Five easy ways to make your garden more sustainable
1. Go Native
Start by growing produce and native plants such as azaleas and black-eyed Susans that thrive easily in this climate. “If 75 percent of your plants are native, then you are getting the best wildlife value,” says Backyard Bounty’s Edamarie Mattei, explaining that local insects feed on native plants.
2. Do No Harm
Avoid plants that are invasive or potentially harmful to native plants. Mattei recommends steering clear of plants such as barberry and burning bush.
3. Harvest Rain
Installing a rain barrel, which can be purchased at home and gardening stores, can be an easy way to reduce the amount of public water needed for your gardening and to collect stormwater that might otherwise pollute local water sources. Plus, rain barrels may qualify for a rebate through Montgomery County’s RainScapes program.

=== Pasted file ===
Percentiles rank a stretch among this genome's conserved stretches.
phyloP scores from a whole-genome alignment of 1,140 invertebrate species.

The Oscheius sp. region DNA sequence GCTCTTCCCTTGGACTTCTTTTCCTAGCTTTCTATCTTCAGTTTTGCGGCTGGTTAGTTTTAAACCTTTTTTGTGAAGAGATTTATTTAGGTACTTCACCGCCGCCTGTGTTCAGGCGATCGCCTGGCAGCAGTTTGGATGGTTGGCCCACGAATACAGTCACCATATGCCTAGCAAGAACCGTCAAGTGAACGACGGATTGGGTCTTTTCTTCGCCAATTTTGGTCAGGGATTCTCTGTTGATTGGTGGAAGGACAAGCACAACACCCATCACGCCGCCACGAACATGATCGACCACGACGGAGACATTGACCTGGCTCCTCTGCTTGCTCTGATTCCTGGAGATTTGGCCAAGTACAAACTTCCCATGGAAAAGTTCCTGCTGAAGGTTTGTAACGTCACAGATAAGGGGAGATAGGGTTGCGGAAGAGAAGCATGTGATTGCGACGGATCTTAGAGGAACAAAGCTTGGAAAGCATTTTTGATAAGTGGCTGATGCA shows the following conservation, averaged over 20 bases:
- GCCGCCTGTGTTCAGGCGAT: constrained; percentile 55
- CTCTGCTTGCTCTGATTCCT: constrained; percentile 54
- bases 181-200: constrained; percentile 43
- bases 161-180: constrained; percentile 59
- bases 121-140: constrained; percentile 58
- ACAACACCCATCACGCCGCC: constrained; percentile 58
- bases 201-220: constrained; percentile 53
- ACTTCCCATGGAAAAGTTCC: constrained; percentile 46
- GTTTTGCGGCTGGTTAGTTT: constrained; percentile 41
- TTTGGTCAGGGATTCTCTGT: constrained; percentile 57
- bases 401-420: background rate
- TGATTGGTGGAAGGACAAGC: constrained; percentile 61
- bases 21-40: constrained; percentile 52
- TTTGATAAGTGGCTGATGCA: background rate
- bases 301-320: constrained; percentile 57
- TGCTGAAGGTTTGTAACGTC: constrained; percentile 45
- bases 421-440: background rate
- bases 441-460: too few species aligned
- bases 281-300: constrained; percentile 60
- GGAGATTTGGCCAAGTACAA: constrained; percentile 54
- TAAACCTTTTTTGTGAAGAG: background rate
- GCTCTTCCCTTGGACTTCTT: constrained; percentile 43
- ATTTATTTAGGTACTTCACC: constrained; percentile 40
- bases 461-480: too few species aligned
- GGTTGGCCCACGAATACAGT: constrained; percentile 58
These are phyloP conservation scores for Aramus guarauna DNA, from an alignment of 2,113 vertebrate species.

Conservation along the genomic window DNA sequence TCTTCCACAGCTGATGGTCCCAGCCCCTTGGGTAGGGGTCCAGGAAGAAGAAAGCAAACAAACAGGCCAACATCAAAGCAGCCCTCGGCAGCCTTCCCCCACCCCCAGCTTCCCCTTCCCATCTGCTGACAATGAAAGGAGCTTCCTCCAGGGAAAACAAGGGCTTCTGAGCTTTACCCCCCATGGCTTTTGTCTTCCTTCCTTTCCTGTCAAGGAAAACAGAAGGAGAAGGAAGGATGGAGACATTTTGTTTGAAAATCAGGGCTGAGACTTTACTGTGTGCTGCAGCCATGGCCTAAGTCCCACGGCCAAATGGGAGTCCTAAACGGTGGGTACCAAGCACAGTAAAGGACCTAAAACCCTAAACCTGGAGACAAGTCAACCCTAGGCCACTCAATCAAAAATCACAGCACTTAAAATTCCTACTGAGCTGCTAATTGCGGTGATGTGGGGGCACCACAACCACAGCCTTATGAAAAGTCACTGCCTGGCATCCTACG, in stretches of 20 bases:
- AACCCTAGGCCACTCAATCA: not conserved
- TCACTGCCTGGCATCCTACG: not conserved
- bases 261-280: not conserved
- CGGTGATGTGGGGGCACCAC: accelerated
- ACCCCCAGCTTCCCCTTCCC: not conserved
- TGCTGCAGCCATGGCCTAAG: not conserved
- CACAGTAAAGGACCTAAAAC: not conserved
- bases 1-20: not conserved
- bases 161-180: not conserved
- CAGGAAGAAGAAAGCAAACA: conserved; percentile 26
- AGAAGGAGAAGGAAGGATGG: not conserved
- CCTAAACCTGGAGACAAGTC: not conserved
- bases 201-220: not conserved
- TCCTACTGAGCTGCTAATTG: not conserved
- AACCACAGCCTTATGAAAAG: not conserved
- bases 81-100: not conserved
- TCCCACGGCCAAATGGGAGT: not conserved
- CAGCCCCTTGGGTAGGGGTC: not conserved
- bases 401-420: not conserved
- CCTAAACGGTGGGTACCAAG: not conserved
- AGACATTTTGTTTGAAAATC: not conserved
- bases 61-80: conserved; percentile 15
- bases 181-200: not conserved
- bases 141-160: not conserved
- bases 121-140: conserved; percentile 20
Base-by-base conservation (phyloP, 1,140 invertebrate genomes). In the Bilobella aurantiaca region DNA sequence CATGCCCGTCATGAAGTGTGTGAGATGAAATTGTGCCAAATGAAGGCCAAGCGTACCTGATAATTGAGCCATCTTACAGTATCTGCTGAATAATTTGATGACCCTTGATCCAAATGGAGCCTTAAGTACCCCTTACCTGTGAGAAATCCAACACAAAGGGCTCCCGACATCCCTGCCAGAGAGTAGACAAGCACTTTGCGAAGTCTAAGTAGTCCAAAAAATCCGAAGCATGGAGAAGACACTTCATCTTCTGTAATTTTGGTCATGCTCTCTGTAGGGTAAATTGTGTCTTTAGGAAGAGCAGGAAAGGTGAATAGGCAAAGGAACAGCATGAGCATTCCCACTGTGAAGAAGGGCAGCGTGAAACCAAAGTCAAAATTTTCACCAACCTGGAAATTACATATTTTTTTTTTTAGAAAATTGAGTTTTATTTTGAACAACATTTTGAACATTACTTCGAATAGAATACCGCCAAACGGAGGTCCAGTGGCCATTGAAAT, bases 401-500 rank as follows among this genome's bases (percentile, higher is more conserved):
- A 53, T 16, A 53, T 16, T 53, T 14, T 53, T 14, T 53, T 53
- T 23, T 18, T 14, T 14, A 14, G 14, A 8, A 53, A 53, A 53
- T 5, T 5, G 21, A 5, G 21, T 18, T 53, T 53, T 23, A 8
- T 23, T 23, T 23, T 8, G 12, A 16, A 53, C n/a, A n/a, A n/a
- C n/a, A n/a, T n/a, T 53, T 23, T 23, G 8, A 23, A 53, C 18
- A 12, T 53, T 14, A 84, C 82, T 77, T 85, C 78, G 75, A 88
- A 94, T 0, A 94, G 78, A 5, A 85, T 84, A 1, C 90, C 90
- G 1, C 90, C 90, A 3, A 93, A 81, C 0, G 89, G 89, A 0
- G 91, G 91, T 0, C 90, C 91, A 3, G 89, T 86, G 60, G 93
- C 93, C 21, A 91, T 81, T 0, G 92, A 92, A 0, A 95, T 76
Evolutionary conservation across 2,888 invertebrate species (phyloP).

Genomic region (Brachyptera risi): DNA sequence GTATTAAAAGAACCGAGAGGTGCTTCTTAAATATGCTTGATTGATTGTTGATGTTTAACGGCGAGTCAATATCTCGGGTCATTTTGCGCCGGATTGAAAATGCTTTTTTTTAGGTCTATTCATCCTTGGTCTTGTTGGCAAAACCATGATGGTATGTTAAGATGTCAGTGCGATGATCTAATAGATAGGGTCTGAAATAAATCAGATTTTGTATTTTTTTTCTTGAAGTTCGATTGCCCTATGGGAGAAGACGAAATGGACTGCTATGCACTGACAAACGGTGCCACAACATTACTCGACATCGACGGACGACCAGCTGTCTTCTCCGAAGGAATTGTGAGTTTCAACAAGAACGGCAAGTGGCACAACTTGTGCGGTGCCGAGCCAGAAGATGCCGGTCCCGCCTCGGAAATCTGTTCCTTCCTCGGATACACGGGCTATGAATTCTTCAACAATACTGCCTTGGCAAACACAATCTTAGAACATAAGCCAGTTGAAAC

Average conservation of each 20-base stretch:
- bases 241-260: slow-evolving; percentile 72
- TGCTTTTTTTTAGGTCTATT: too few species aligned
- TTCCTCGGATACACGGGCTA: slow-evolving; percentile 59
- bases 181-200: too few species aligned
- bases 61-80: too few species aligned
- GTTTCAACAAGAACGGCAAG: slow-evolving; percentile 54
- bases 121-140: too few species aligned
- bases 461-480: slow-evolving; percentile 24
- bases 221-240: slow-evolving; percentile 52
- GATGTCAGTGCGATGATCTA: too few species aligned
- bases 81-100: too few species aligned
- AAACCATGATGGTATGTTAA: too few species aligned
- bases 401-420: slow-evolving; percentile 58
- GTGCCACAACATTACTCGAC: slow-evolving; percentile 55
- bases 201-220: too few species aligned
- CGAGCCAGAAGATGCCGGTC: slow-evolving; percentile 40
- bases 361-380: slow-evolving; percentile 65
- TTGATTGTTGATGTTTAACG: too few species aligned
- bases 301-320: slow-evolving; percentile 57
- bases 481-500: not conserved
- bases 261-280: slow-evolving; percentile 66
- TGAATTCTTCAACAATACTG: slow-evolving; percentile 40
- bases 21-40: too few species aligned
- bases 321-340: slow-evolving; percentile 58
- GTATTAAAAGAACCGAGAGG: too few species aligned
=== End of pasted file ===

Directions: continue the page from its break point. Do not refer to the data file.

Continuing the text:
4. Start Small
For gardeners with limited space, Natalie Carver of Love & Carrots recommends growing herbs such as basil, cilantro and rosemary. “You can grow them in a small space and use them for cooking,” she says.
5. Try Natural Treatments
For increased sustainability, American Plant’s Basem Saah recommends choosing organic fertilizer when possible and creating natural bug repellent sprays with chili oil or lemon juice to manage pests.
Amanda Cherrin lives in Chevy Chase and is a former reporter for Sports Illustrated.